Monday, October 7, 2013

The Needs of the Many

Whatever Spock's political orientation, no one can doubt
that he is a hero.
In the wake of certain political events in Washington D.C. this past week, author David Gerrold posted this image of Spock saying his last good-bye to Kirk on Facebook. It promptly made the rounds among politically aware and FB-connected trekkies.

Irrespective of arguments about Spock's political orientation, the reminder of his heroism in The Wrath of Khan got me thinking about heroism/heroinism in general, and especially how the ultimate sacrifice, my life in exchange for saving the lives of my companions, returns to us in many different forms in some of our favorite stories.

Of course, it does not always take delivery of the ultimate sacrifice in order to achieve a heroine's or hero's goals. Oftentimes, the resolute willingness to accept a challenge that might demand that sacrifice is enough. 

We have the classic story of Frodo and his burden of destroying the Ring, made all the more compelling by the fact that Frodo was one of a host of characters in LotR who were willing to sacrifice their lives in the effort to save Middle Earth from Sauron.

In Nemesis, Data saves Picard's life and the lives of all their crew,
but unlike Spock and Kirk, they don't get the opportunity to say good-bye.

A generation after Spock exposed himself to lethal radiation in order to save the crew of the Enterprise, Data would follow in his footsteps by rescuing his own crewmates at the cost of meeting certain doom during the explosive climax of Nemesis. 

In the last Harry Potter film, we were led to believe for a handful of compelling scenes that in order to kill Voldemort, Harry himself, who carried a part of Voldemort's spirit, would have to die. 

The denouement of Ender's Game is a disturbing
application of weighing the needs of the many
against the needs of the few.
We are but a month away from the premier of Ender's Game, the long-awaited film adaptation of Orson Scott Card's classic science fiction novel.  While Ender will not confront the decision to end his own life, as the pre-adolescent commander of an interstellar war fleet, he will grapple in a very real way with the inherent conflict that exists between the needs of the many and the needs of the few.

These are some of the most famous examples, though I'm sure you can come up with more -- and I hope you do! One thing they all have in common is the promise of resurrection.  Thanks to the Genesis Project, Spock was returned to us in the next Star Trek movie.  Frodo survives Mound Doom, and though he never returns to his former life, he is given an everlasting home among the elves.  A part of Data lives on in his less-developed but promising brother, B4.  And Harry, as we all know, didn't have to die after all.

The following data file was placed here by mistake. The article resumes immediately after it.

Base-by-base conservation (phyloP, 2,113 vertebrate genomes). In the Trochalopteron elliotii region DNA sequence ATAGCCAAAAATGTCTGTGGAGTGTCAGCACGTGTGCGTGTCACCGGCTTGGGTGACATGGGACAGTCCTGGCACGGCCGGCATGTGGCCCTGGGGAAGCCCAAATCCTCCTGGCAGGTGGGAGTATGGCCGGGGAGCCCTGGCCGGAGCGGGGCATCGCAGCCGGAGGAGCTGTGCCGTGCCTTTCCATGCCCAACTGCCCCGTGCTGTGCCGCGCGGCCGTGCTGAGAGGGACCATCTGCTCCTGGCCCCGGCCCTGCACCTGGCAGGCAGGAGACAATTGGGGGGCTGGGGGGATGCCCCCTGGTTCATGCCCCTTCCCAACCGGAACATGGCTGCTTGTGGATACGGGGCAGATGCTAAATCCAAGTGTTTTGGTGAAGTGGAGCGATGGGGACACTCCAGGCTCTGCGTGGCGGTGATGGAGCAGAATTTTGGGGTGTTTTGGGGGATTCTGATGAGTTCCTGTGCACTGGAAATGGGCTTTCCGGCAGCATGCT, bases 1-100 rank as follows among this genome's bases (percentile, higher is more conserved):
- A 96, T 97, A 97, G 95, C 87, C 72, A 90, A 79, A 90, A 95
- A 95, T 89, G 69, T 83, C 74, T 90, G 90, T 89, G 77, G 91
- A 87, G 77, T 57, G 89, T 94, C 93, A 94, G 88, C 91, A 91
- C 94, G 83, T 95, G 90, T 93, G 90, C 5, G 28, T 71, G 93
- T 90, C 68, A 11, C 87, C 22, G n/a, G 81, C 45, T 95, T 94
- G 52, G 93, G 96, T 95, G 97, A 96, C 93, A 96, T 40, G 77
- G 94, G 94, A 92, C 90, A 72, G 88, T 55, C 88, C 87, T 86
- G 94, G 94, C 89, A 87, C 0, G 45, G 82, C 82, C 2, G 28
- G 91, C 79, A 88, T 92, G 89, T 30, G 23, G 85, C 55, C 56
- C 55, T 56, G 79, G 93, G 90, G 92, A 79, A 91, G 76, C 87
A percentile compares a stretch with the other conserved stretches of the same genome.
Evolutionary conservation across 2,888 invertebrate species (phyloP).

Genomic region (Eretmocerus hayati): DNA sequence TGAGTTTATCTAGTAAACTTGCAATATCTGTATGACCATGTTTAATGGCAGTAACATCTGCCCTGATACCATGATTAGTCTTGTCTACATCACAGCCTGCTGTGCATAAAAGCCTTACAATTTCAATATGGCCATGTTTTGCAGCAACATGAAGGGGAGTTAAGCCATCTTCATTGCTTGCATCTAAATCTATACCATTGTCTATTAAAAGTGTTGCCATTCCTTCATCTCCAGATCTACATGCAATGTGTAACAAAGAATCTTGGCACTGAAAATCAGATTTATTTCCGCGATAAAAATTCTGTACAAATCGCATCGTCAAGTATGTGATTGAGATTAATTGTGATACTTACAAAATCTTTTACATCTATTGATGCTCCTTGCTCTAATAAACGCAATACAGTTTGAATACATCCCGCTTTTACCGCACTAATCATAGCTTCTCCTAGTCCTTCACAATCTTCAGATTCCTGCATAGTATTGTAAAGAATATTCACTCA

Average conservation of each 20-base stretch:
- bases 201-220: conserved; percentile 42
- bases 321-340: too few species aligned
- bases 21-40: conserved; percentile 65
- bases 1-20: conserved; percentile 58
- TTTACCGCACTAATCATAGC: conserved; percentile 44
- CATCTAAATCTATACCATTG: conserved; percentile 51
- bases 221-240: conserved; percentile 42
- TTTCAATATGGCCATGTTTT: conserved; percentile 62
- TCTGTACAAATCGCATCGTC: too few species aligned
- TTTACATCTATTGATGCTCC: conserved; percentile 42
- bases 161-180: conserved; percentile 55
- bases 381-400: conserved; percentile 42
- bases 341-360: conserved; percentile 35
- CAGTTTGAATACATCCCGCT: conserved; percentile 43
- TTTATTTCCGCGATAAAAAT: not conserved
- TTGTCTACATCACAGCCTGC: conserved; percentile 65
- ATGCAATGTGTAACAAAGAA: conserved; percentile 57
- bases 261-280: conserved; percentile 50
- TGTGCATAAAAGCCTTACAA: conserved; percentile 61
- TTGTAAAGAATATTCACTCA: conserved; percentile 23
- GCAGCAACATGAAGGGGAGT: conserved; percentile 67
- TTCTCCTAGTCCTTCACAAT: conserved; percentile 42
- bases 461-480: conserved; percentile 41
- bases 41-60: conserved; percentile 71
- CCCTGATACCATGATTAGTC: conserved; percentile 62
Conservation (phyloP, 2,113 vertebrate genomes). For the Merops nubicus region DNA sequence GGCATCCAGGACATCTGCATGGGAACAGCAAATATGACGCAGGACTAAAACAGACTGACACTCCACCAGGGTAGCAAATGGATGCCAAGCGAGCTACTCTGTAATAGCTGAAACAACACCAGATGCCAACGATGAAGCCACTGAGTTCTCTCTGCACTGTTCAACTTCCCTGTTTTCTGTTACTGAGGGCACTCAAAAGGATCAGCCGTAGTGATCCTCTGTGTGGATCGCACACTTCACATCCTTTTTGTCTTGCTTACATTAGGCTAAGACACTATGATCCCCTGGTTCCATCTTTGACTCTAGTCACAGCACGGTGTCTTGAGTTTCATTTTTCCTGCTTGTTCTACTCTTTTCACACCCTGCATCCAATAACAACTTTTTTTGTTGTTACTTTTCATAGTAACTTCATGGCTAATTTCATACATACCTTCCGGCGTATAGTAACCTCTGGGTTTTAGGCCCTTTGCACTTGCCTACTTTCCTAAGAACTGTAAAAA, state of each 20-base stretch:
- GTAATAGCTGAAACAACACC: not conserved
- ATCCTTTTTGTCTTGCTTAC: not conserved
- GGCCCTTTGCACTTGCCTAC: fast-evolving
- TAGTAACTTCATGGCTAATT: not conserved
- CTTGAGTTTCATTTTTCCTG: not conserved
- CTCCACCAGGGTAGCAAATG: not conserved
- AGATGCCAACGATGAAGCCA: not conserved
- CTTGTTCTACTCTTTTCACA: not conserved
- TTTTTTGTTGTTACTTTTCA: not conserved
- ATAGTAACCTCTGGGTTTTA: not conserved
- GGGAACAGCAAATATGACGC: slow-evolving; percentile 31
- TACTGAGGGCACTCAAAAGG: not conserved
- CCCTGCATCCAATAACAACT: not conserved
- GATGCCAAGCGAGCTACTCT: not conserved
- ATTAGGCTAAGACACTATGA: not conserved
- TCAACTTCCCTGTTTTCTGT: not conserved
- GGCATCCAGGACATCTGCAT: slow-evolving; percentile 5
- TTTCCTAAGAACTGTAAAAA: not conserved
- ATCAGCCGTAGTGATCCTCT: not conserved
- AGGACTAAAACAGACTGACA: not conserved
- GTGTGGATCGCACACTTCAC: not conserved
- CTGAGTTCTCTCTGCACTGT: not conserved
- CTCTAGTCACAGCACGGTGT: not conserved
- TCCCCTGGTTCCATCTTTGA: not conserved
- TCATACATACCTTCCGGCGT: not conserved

Is the promise of resurrection somehow inherent to the trope of the ultimate sacrifice?  Are we so reluctant to kill our heroes and heroines that we must always find a way to grant them immortality?  Or is the possibility of resurrection simply a metaphor for the staying power of such formidable heroes and heroines in our memories and in our imaginations?

I'd love to hear what you think about ultimate sacrifice, resurrection, and the role both play in our favorite stories. 

- posted by Karin Rita Gastreich


David Hunter said...

As my pedantry is in need of exercise: isn't Gandalf on the Bridge of Khazad-dûm the most obvious sacrifice/resurrection in LotR? Also, Frodo isn't actually granted an everlasting home amongst the elves, he remains mortal but gets some kind of long-but-limited respite over the sea (though granted that's not obvious from LotR alone). In the Silmarillion you also have Beren (uniquely amongst men, I think) restored to life upon the intercession of Luthien, although Beren's death wasn't really a self-sacrifice in the sense you mean.

Supporting characters are allowed to self-sacrifice pretty freely without it all being some kind of mistake. Boromir, obviously, but also Theomeris Glyn - he was a nasty old man - in the Pastel City, though of course sometimes the author cops out a little and has them turn into a tree or suchlike . . .

There's no self-sacrifice for others in a fair amount of fantasy -- Moorcock's Eternal Champion series being an obvious example, which may be one reason why they're a little to smug-feeling and lacking poignancy despite the fairly high body count.

I suppose you might say Ned Stark is a sort of self-sacrifice although his was more for an ideal than any practical purpose.

Terri-Lynne said...

Sacrifice and redemption! You've touched upon two of my favorite themes.
Guy Gavriel Kay's "The Summer Tree" depicts one of the best self-sacrifice scenes I've ever read. (Actually, one of my favorite books. EVER.) Then there's "The Giver" by Lois Lowry (another favorite.)
And then there's the world's most famous "the good of the many outweighs the good of the few" scenes of all time--Jesus.

Karin Rita Gastreich said...

Hello David & Terri,

Sorry it's taken a while to get back to you guys. Last week was midterm crunch time at Avila.

Yes, absolutely, Gandalf is an excellent example of self-sacrifice & resurrection. He's one of the characters I had in mind when I mentioned how the willingness to put one's life at stake permeates the culture of the characters in LotR.

And of course, not all fantasy carries themes of self-sacrifice; but some of the most memorable stories do.

Terri -- talk about reading lists! I have yet to get to anything by Guy Gavriel Kay, but I better soon because it looks like he will be GoH at World Fantasy in 2014.

Death & resurrection is a focal theme of a lot of religions. I thought about mentioning Jesus in my post, but figured it'd probably get me into trouble if I included him on my list of 'memorable fantasies'. ;)